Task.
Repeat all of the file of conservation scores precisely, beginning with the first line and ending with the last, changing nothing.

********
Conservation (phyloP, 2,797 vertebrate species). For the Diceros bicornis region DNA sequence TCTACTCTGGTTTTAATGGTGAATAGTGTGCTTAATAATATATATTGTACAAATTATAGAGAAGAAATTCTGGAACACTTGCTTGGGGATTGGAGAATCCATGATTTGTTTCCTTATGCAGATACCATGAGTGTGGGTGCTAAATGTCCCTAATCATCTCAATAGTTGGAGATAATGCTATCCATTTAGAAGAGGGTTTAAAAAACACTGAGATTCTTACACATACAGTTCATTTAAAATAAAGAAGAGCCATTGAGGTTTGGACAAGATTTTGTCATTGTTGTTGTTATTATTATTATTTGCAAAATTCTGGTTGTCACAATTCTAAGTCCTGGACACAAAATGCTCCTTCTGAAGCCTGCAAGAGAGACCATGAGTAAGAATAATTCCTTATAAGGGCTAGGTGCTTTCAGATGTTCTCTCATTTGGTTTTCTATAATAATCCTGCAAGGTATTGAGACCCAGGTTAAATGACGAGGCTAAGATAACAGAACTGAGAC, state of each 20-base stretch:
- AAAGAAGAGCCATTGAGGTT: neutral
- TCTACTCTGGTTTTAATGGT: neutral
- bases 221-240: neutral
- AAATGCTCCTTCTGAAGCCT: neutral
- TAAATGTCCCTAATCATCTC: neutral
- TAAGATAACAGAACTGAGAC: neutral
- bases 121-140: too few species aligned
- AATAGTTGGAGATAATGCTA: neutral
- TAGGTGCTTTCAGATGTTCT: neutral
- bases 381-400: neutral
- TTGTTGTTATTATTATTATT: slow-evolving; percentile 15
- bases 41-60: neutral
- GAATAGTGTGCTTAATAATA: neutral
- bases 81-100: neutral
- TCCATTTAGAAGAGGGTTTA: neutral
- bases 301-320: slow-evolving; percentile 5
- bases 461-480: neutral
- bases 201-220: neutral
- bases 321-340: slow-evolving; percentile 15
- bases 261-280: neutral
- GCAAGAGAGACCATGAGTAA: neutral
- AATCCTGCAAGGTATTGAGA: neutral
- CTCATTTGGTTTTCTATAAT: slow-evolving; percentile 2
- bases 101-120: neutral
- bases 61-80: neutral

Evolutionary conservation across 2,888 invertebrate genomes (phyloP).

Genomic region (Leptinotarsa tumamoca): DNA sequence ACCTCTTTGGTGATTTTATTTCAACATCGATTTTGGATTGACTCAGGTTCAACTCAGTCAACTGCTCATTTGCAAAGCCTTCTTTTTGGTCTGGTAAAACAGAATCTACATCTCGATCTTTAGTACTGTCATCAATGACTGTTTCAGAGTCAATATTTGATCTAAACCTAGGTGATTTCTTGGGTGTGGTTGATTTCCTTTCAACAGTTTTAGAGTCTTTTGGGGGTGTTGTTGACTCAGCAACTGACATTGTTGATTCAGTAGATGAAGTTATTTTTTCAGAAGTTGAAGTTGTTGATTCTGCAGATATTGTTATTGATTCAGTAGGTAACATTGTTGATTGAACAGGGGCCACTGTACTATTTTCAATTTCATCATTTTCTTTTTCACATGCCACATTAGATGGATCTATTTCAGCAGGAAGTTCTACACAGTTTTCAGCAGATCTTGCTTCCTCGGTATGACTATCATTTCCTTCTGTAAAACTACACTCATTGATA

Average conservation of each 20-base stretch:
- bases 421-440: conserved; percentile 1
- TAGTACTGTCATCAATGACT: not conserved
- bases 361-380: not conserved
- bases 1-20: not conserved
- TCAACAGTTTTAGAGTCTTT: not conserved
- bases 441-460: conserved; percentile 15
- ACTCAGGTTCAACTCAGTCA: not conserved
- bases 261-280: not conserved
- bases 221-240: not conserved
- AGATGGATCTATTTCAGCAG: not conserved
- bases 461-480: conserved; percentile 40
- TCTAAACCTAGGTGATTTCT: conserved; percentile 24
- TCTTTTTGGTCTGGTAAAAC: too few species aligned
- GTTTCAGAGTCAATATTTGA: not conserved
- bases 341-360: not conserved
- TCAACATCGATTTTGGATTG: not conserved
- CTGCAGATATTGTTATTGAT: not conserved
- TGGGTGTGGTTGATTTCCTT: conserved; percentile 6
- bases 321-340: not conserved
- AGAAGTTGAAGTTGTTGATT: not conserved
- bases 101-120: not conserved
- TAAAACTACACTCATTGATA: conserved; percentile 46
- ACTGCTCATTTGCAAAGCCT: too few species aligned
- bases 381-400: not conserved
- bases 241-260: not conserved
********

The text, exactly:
Conservation (phyloP, 2,797 vertebrate species). For the Diceros bicornis region DNA sequence TCTACTCTGGTTTTAATGGTGAATAGTGTGCTTAATAATATATATTGTACAAATTATAGAGAAGAAATTCTGGAACACTTGCTTGGGGATTGGAGAATCCATGATTTGTTTCCTTATGCAGATACCATGAGTGTGGGTGCTAAATGTCCCTAATCATCTCAATAGTTGGAGATAATGCTATCCATTTAGAAGAGGGTTTAAAAAACACTGAGATTCTTACACATACAGTTCATTTAAAATAAAGAAGAGCCATTGAGGTTTGGACAAGATTTTGTCATTGTTGTTGTTATTATTATTATTTGCAAAATTCTGGTTGTCACAATTCTAAGTCCTGGACACAAAATGCTCCTTCTGAAGCCTGCAAGAGAGACCATGAGTAAGAATAATTCCTTATAAGGGCTAGGTGCTTTCAGATGTTCTCTCATTTGGTTTTCTATAATAATCCTGCAAGGTATTGAGACCCAGGTTAAATGACGAGGCTAAGATAACAGAACTGAGAC, state of each 20-base stretch:
- AAAGAAGAGCCATTGAGGTT: neutral
- TCTACTCTGGTTTTAATGGT: neutral
- bases 221-240: neutral
- AAATGCTCCTTCTGAAGCCT: neutral
- TAAATGTCCCTAATCATCTC: neutral
- TAAGATAACAGAACTGAGAC: neutral
- bases 121-140: too few species aligned
- AATAGTTGGAGATAATGCTA: neutral
- TAGGTGCTTTCAGATGTTCT: neutral
- bases 381-400: neutral
- TTGTTGTTATTATTATTATT: slow-evolving; percentile 15
- bases 41-60: neutral
- GAATAGTGTGCTTAATAATA: neutral
- bases 81-100: neutral
- TCCATTTAGAAGAGGGTTTA: neutral
- bases 301-320: slow-evolving; percentile 5
- bases 461-480: neutral
- bases 201-220: neutral
- bases 321-340: slow-evolving; percentile 15
- bases 261-280: neutral
- GCAAGAGAGACCATGAGTAA: neutral
- AATCCTGCAAGGTATTGAGA: neutral
- CTCATTTGGTTTTCTATAAT: slow-evolving; percentile 2
- bases 101-120: neutral
- bases 61-80: neutral

Evolutionary conservation across 2,888 invertebrate genomes (phyloP).

Genomic region (Leptinotarsa tumamoca): DNA sequence ACCTCTTTGGTGATTTTATTTCAACATCGATTTTGGATTGACTCAGGTTCAACTCAGTCAACTGCTCATTTGCAAAGCCTTCTTTTTGGTCTGGTAAAACAGAATCTACATCTCGATCTTTAGTACTGTCATCAATGACTGTTTCAGAGTCAATATTTGATCTAAACCTAGGTGATTTCTTGGGTGTGGTTGATTTCCTTTCAACAGTTTTAGAGTCTTTTGGGGGTGTTGTTGACTCAGCAACTGACATTGTTGATTCAGTAGATGAAGTTATTTTTTCAGAAGTTGAAGTTGTTGATTCTGCAGATATTGTTATTGATTCAGTAGGTAACATTGTTGATTGAACAGGGGCCACTGTACTATTTTCAATTTCATCATTTTCTTTTTCACATGCCACATTAGATGGATCTATTTCAGCAGGAAGTTCTACACAGTTTTCAGCAGATCTTGCTTCCTCGGTATGACTATCATTTCCTTCTGTAAAACTACACTCATTGATA

Average conservation of each 20-base stretch:
- bases 421-440: conserved; percentile 1
- TAGTACTGTCATCAATGACT: not conserved
- bases 361-380: not conserved
- bases 1-20: not conserved
- TCAACAGTTTTAGAGTCTTT: not conserved
- bases 441-460: conserved; percentile 15
- ACTCAGGTTCAACTCAGTCA: not conserved
- bases 261-280: not conserved
- bases 221-240: not conserved
- AGATGGATCTATTTCAGCAG: not conserved
- bases 461-480: conserved; percentile 40
- TCTAAACCTAGGTGATTTCT: conserved; percentile 24
- TCTTTTTGGTCTGGTAAAAC: too few species aligned
- GTTTCAGAGTCAATATTTGA: not conserved
- bases 341-360: not conserved
- TCAACATCGATTTTGGATTG: not conserved
- CTGCAGATATTGTTATTGAT: not conserved
- TGGGTGTGGTTGATTTCCTT: conserved; percentile 6
- bases 321-340: not conserved
- AGAAGTTGAAGTTGTTGATT: not conserved
- bases 101-120: not conserved
- TAAAACTACACTCATTGATA: conserved; percentile 46
- ACTGCTCATTTGCAAAGCCT: too few species aligned
- bases 381-400: not conserved
- bases 241-260: not conserved